Encouraging Youth Voice and Leadership with Project-Based Activities Outside

Q&A with Rachel Kessler, Oregon Afterschool and Summer for Kids

Warmer weather in summer and fall offers many opportunities to create fun, inspiring learning experiences in the great outdoors. We caught up with Rachel Kessler, a learning design coordinator with Oregon Afterschool and Summer for Kids, to find out why outdoor activities are especially important this year, which projects are her favorites and how learning outside fosters youth leadership. Rachel is an educator as well as a professional artist who is passionate about outdoor learning. In her work at OregonASK, she’s been involved in contributing content to Mizzen by Mott since the app’s inception. 

Q: Why are outdoor learning experiences so important for kids, especially now?

There are countless reasons why getting outside is more important and inspiring now than ever. For starters, we’ve all been cooped up indoors for most of the last year and learning for all of us has mostly taken place on a device.

Afterschool is all about not only learning and getting inspired, but also getting creative about where and how we experience our world beyond a classroom. Getting outside is a great way to use all of your senses and observe the world and yourself in an open and mindful way.

Hands-on outside experiences can also build relevance — the quickest path to authentic youth voice — as youth engage with the world on their own terms and help to develop the direction of projects. Plus, getting outside is fun!

Q: Can outdoor learning happen anywhere? What places and spaces work best?

Outdoor learning can take place anywhere, in rural or urban areas, close to home or somewhere completely new. Bring groups to local parks, to the schoolyard or into the neighborhood around your program’s site — any of these will work beautifully. Just be sure to follow all the guidelines for keeping young people healthy and safe.

Mizzen offers STEM, art, and leadership activities that can work anywhere at all, as long as there is something to observe.

Q: What art and STEM activities in Mizzen can afterschool programs use to engage students in learning outdoors and nurture wellbeing and social and emotional learning?

There are a number of activities that OregonASK created specifically for outdoor learning, or that can be easily adapted for these settings. A few of these that spring to mind are: “Building a Mini Greenhouse,” “Engineering a Tetrahedron Kit” and “Engineering Paper Airplanes.”

Activities like “Alexander Calder – Wire Sculpture” by YouthQuest and “Creativity & Play: This is Not…” by VentureLab are great and can be done inside or outdoors. These projects really lend themselves to teamwork and building and testing designs outside.

Q: What are some other outdoor learning projects that you recommend? 

The science notebook module of activities in Mizzen from the California Academy of Sciences is a great start. These lessons show how and why scientists make observations of animals, insects and weather and how to use a simple activity to get out and collect data, which can be done in almost any format and repeated without ever getting boring.

We find that longer-term, project-based approaches to these activities can lead to amazing science inquiries. Science notebooking, which includes drawing and observation, can also be easily integrated into STEAM — STEM plus arts — programming.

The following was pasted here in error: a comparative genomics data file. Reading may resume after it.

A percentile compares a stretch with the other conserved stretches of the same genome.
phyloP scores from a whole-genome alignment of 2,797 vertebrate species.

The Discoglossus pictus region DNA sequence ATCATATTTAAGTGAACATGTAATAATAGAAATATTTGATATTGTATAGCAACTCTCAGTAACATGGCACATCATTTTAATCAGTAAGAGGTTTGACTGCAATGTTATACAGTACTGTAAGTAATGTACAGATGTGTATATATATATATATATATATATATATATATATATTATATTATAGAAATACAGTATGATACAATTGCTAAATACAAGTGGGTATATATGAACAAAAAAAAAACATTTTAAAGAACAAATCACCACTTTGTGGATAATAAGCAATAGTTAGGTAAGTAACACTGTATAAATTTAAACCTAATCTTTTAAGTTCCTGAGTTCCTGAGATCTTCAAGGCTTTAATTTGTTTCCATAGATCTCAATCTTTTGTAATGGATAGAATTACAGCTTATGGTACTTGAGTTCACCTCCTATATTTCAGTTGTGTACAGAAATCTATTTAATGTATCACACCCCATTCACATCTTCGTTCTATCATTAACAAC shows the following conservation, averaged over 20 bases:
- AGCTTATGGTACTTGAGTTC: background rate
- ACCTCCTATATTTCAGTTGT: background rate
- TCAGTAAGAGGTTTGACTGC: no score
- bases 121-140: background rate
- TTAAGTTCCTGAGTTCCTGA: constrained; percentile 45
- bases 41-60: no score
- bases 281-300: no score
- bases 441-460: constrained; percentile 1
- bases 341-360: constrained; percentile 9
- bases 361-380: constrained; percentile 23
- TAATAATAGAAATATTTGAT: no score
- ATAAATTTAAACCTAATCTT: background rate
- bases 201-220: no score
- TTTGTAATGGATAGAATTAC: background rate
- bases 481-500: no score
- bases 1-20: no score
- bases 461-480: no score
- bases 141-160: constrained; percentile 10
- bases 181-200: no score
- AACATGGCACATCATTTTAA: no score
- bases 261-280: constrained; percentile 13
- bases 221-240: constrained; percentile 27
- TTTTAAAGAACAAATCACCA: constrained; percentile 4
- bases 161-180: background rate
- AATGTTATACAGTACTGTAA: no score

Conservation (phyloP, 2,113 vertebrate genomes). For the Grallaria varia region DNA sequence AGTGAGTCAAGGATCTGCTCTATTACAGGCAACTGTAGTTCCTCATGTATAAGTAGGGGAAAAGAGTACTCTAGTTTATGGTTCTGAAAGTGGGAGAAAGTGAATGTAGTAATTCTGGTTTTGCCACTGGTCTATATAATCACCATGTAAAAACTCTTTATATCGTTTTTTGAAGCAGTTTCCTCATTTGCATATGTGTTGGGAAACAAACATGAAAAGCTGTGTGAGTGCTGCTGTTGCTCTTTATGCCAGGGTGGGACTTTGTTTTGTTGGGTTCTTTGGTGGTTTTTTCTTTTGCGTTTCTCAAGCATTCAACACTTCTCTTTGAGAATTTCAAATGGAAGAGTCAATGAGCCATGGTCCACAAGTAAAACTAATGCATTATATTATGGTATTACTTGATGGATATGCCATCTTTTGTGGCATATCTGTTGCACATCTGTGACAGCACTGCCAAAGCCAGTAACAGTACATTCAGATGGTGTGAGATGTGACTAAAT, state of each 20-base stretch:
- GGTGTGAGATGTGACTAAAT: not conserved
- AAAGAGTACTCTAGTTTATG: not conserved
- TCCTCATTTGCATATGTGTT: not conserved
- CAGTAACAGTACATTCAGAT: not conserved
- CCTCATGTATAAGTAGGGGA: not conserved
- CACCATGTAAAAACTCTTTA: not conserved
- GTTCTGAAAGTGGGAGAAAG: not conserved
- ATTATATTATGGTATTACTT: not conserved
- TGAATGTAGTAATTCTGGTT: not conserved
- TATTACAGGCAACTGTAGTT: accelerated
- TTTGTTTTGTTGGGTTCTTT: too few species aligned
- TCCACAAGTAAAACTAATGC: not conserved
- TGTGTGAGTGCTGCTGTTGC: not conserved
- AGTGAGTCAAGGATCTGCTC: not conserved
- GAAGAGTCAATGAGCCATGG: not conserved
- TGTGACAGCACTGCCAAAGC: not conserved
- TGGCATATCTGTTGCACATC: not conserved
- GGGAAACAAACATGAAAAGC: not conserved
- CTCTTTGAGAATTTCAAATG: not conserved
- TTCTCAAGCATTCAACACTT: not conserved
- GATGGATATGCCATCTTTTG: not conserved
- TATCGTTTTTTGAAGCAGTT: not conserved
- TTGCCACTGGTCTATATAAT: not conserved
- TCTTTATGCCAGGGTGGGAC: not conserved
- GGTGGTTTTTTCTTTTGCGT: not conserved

Q: With summer and fall just around the corner, how can programs gear up to incorporate outdoor learning in ongoing ways? 

Mizzen has some great Pro Tips about planning scientific investigations, harnessing curiosity, and even strategies for peer-to-peer notebook sharing from California Academy of Sciences that will prepare facilitators to get creative with their outdoor STEAM exploration with youth.

Q: In this blog, we like to share best practices as well as ideas about how practitioners can recharge their own energies. What helps you?

Programs have a direct influence on what it means for youth and families to feel safe, have fun and get inspired about life. Sharing that with youth every day is something that afterschool providers do better than anyone else. In this time, we’re finding that having a great time means everything. Take a deep breath and know that you are the best part of the day for all of the kids you work with, and that your creativity, flexibility and strength make the world a better place.


Are you expanding your afterschool and summer programming this year to foster student recovery? In addition to the activities and Pro Tips mentioned above, you’ll find modules of activities from OregonASK in Mizzen that you can use to plan lessons for a program, a summer camp or a whole season. These include:

Making Comics (language arts and literacy, 7-10 hours, grades 3-12)

Seven basic lessons for students to explore how comics are made while learning about storytelling, character, setting, action and plot.

Make it Move Invention Camp (STEM, 15 hours and 45 minutes, grades 6-8)

This curriculum explores transportation, vehicles and mechanical things that move. The series ends with the creation of an invention that improves quality of life.

Amazing Bodies Invention Camp (STEM, 15 hours, grades 6-8)

This curriculum explores the human body and creative ways to improve quality of life. The module includes hands-on exploration leading up to the invention process where prototypes are created and shared.

S.INQ Mechanical Engineering (STEM, 4 hours, grades 1-5)

A set of lessons that prepare teachers to explore mechanical engineering with their students using engineering design grids and simple materials like cardboard and rubber bands.

The Mizzen by Mott app is free through support from the Charles Stewart Mott Foundation.

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